January 22, 2019 | Sean Foo
It is said that a good name goes beyond giving the business a unique identity, it also helps shape the future of the business and contributes to the way the company can evolve.
After helping more than 20 companies give birth to their brand names, perhaps its time we talked a little about how we named our own company.
Before we named our company what it is today: SpeechSilver, we were a bunch of freelancers taking on copywriting and content marketing projects for agencies and enterprises using our own names to conduct business.
While not exactly professional, it did help us get the ball rolling for a few years, build up our credibility and more importantly help gain the skills to deliver the results that we can today.
But we wanted more. We wanted to evolve. And we needed a new name.
Standing Out In A Saturated Market
Now let us be frank here – copywriting and content creation is nothing new.
The use of words to persuade and sell has been prevalent since the time of the ancient Egyptians scribbling on their papyrus to the rise of New York’s Ogilvy with their big advertising campaigns to modern online content gurus such as Neil Patel.
The industry is filled, actually bursting, with competition and market players – but were we threatened? – Not really.
The industry is still growing and people are getting ever more hungry for valuable content that solves real business problems.
We weren’t afraid to compete with the best, but in a sea filled with hundreds and thousands of competitors, how do we create a name that can stand out globally and last the test of time?
A tall order, but like any good story, we were up to the challenge.
What Is In A Brand Name
Naming a company (especially your own) could be rather nerve-wracking and it’s easy to see why.
The advantages of a strong name are clear as day:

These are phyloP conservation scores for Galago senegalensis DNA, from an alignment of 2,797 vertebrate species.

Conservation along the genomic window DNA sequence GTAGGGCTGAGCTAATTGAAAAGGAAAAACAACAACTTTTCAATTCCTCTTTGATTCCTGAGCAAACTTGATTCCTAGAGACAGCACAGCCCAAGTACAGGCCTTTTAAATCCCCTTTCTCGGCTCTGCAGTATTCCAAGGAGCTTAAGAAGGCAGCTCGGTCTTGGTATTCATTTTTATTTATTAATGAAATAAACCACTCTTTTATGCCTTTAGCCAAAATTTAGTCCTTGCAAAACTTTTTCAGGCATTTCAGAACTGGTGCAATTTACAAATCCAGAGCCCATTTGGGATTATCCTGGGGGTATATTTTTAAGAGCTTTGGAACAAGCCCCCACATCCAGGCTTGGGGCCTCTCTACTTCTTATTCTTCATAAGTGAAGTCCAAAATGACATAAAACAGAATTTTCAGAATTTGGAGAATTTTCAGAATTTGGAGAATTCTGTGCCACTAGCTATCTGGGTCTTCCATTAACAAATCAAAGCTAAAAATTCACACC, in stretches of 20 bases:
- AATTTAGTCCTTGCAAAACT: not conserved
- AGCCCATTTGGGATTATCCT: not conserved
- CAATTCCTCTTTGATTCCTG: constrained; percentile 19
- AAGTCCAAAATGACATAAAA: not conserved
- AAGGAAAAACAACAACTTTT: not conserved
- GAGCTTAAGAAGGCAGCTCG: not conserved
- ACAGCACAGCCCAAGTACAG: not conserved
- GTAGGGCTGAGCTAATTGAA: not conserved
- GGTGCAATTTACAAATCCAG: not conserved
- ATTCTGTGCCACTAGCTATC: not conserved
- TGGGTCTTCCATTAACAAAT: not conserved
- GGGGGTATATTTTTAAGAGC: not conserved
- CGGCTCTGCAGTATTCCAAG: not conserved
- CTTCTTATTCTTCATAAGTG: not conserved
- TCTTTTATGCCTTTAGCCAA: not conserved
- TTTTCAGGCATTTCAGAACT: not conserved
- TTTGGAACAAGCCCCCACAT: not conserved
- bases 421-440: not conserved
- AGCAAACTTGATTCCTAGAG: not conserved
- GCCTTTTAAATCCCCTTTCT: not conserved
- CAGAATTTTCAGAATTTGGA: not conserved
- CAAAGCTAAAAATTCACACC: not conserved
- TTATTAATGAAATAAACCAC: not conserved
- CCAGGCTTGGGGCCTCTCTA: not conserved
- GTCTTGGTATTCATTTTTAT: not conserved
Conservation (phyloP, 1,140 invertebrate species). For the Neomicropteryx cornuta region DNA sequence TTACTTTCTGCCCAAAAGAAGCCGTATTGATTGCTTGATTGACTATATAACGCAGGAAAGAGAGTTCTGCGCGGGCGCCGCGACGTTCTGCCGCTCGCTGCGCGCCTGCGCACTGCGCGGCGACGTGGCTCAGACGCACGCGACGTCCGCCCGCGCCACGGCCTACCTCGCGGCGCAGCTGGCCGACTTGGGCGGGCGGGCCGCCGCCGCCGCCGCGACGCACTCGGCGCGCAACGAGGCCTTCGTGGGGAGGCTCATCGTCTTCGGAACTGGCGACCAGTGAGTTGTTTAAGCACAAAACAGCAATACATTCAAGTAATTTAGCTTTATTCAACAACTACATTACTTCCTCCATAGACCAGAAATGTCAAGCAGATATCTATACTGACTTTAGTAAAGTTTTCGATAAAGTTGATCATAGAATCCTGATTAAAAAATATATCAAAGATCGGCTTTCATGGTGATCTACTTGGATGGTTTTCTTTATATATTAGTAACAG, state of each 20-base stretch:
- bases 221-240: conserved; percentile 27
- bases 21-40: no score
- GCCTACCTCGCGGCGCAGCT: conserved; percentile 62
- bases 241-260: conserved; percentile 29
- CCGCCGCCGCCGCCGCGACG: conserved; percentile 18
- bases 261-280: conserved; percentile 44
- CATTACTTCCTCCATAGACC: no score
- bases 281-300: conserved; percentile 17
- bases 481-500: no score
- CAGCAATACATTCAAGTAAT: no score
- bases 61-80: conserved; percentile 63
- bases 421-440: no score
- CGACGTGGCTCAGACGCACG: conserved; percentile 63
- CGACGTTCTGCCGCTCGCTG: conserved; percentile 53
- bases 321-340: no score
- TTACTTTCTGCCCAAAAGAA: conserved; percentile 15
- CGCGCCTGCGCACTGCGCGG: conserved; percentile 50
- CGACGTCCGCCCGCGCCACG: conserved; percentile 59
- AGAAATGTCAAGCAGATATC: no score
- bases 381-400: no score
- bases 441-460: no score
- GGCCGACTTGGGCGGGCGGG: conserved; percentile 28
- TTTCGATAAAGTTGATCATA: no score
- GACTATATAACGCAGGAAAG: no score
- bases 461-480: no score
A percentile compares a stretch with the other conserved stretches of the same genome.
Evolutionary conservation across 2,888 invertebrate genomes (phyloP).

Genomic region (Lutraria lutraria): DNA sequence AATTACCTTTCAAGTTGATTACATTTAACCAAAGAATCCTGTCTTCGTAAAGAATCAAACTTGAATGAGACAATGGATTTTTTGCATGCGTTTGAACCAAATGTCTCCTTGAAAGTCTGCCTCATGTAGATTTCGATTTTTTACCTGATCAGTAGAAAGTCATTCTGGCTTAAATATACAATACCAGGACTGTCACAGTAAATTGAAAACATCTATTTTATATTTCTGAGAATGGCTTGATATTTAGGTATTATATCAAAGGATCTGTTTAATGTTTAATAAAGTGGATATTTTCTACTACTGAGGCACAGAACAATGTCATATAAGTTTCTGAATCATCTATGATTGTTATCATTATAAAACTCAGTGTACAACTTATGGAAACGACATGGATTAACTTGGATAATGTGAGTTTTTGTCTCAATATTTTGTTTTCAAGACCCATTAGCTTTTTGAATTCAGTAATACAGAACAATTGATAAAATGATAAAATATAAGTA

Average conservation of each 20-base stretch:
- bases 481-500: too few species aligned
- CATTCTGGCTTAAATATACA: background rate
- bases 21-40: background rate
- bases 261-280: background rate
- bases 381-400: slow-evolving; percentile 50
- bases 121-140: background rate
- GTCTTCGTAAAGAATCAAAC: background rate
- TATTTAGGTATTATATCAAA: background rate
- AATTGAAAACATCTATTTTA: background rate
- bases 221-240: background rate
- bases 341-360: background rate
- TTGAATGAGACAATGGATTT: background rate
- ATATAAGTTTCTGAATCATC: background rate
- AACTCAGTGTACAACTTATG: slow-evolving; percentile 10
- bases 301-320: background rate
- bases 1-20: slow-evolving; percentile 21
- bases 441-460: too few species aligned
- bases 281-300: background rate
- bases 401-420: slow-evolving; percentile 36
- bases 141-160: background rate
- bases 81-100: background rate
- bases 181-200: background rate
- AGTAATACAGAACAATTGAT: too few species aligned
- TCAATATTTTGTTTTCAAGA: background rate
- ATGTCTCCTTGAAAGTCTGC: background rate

– It allows for separation and distinction versus other competitors
– Reinforce a unique selling proposition your business has
– Dominate a category/niche
– Form the bedrock of your future marketing materials and campaigns
A powerful company name allows your business to establish itself as a market leader and create the type of positive image you desire for your brand, but it goes beyond that – those are actually just the immediate benefits
A great name also allows your company to:
– Transcend its current products and services and become a symbol of trust
– Have room to evolve and grow
Taking Stock Of Our Business
When it comes to the naming process a great way to start is to go back and take inventory of the important aspects that make up your business.
Two years ago, coming back from San Francisco back to Singapore, we had a wealth of knowledge under our belt and thankfully, also a key set of ideas and values we wanted to share with our customers and the world.
We saw the copywriting and content marketing industry as a place with a great big divide.
On one hand, you have content marketing gurus like Neil Patel and copywriting legends like John Carlton & Bob Bly who are established names working only with huge budgets…
While on the other side of the spectrum you have freelancers and amateur copywriters that claim to be copywriters and content creators just because they managed to string a few sentences coherently.
Customers head to the gurus when they have a critical copywriting project they need done and have top dollar to pay, while the budget market is looking for freelancers who can just churn out volumes of content at cheap prices.
But there is also a segment of the market that seeks for effective quality content at fair prices that reflect its value – that’s where we come in.
The Naming Strategy
When you boil it down, there are effectively only 4 types of company namings that are floating out there today.
1. Descriptive Names
The first natural instinct of a naming committee is to default to a safe type of naming and nothing could be safer (in their minds) then descriptive names – after all, you are just describing what your company does right?